Glu-Laminated timber is a structural member produced by gluing (laminating) stress grade lumber with special adhesives under a controlled environment. It is common for the grain of the plies to be parallel. The main advantages over dimensional lumber are: better aesthetic appearance, various sectional shape availability, significant moisture resistance, and higher allowable stresses.
Glu-Lam timber beams can be designed to span up to 80′. A typical rule of thumb for estimating depth of Glu-Lam beams is Span/20. The width of the beam should be 1/4 to 1/3 the depth.
Glu-Lam timber can be utilized for beams or columns and they can also be fabricated into curved and arched shapes. A host of different species are available depending on aesthetic desire and budget. Connections are commonly made with steel fabrications, plates, bolts, and dowels. Glu-Lam is on average, 1/6 the weight of concrete and 2/3 the weight of steel and it requires significantly less energy than steel or concrete to manufacture (up to 5-6 times less in fact). The most commonly used softwood species for Glu-Lam are:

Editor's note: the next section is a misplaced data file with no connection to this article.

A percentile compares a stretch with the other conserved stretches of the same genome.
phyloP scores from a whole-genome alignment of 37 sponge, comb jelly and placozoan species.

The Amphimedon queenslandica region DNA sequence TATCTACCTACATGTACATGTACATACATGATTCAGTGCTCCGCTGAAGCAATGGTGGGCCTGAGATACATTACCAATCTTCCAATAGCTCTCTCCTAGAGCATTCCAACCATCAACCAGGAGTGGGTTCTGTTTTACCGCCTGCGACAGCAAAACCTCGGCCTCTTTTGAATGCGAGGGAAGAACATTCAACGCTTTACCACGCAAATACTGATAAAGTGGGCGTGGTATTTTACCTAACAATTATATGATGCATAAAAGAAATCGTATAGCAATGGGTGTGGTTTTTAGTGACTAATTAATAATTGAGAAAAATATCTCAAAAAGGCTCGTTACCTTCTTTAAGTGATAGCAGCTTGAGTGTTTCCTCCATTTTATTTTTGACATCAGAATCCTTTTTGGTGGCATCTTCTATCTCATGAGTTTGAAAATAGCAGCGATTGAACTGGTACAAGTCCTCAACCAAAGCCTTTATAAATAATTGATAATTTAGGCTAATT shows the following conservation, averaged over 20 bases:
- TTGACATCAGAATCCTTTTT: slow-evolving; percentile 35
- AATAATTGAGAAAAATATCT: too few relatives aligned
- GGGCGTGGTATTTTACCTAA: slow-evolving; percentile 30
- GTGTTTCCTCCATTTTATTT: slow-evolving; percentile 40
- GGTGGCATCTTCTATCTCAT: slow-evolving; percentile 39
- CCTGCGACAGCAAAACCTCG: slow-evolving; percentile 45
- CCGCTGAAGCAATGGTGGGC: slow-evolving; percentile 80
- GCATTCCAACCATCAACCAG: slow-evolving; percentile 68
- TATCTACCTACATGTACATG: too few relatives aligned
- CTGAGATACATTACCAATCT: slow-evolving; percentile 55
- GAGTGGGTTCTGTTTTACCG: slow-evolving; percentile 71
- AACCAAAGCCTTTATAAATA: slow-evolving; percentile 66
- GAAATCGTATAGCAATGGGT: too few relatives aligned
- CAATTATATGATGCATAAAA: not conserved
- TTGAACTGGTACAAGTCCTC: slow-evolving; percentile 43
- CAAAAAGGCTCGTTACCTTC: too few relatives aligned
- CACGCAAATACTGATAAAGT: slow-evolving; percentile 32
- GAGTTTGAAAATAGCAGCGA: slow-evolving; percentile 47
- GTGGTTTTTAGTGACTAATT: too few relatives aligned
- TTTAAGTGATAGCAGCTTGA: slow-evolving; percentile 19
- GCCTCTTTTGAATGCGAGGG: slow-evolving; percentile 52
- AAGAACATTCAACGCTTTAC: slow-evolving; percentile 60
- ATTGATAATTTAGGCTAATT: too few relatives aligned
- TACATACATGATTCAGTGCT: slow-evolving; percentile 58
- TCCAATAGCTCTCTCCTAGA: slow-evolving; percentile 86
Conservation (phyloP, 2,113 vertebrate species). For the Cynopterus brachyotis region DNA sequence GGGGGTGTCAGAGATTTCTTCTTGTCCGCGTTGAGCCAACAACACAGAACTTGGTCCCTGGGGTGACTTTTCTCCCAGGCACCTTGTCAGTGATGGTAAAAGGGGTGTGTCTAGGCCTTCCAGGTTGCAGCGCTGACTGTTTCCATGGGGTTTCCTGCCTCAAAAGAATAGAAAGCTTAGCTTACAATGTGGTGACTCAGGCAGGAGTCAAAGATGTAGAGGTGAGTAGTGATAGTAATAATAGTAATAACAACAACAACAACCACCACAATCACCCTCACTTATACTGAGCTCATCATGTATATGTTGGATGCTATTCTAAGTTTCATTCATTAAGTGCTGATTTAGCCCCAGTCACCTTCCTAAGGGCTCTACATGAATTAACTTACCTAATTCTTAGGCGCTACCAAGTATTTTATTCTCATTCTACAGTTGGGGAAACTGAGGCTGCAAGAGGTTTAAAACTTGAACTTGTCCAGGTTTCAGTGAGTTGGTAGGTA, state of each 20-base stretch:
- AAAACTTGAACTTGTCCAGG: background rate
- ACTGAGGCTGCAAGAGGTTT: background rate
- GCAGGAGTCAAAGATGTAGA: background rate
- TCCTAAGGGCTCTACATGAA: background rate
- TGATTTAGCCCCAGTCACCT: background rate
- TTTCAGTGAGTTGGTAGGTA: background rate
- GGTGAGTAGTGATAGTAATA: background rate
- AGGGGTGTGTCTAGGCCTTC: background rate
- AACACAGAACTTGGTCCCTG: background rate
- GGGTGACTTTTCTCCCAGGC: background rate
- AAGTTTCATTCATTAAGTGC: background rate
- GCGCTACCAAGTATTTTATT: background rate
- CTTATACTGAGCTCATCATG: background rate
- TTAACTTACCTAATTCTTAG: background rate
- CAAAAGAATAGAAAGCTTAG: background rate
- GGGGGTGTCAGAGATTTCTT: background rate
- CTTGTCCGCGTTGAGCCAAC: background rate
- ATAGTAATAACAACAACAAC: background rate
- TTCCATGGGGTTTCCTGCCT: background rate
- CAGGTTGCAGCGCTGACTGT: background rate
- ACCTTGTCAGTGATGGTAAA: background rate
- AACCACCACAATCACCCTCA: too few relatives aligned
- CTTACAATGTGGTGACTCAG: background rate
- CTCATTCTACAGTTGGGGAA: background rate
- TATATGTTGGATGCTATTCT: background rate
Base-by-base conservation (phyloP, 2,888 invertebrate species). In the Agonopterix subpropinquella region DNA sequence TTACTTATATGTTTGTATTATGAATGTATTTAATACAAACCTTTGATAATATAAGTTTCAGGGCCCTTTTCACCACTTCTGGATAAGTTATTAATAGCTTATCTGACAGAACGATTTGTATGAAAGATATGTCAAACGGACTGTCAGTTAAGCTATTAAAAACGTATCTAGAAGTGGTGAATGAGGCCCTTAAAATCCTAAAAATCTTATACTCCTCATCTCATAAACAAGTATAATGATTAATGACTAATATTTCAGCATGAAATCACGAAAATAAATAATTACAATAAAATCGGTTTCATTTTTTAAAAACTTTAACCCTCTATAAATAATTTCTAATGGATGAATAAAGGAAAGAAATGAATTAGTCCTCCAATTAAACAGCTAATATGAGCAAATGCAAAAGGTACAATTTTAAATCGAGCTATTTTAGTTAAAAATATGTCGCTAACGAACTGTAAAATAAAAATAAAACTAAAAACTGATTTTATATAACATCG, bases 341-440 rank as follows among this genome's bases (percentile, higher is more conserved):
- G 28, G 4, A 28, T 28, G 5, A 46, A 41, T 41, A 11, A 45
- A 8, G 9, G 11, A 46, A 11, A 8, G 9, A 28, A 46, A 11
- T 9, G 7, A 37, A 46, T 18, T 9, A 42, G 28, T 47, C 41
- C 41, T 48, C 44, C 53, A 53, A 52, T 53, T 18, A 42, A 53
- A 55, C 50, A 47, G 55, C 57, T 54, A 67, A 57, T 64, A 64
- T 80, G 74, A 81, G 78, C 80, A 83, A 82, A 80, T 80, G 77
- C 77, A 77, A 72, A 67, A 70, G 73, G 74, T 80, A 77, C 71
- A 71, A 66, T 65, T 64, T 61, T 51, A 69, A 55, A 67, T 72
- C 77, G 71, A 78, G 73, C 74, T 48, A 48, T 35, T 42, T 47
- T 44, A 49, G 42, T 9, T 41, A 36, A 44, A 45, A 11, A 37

Douglas Fir - Some common widths for Douglas Fir are: 3-1/8″, 5-1/8″, 6-3/4″, 8-3/4″, 10-3/4″, 12-1/4″, 14-1/4″.
Southern Pine - Some common widths in SOuthern Yellow Pine are: 3″, 3-1/8″, 5″, 5-1/8″, 6-3/4″, 8-1/2″, 10-1/2″, 12″, 14″.
Alaskan Yellow Cedar
Spruce Pine Fir
Depths and lengths however are only restricted by the manufacturer’s capabilities. The 4 appearance grades from low to high are Industrial, Framing, Architectural, and Premium.
Only Architectural and Premium grades should be used where appearance is particularly important. Glu-Lam timber is typically ready to install upon delivery and the connections can be made with dowels, plate and bolt, joinery, or a combination of the 3.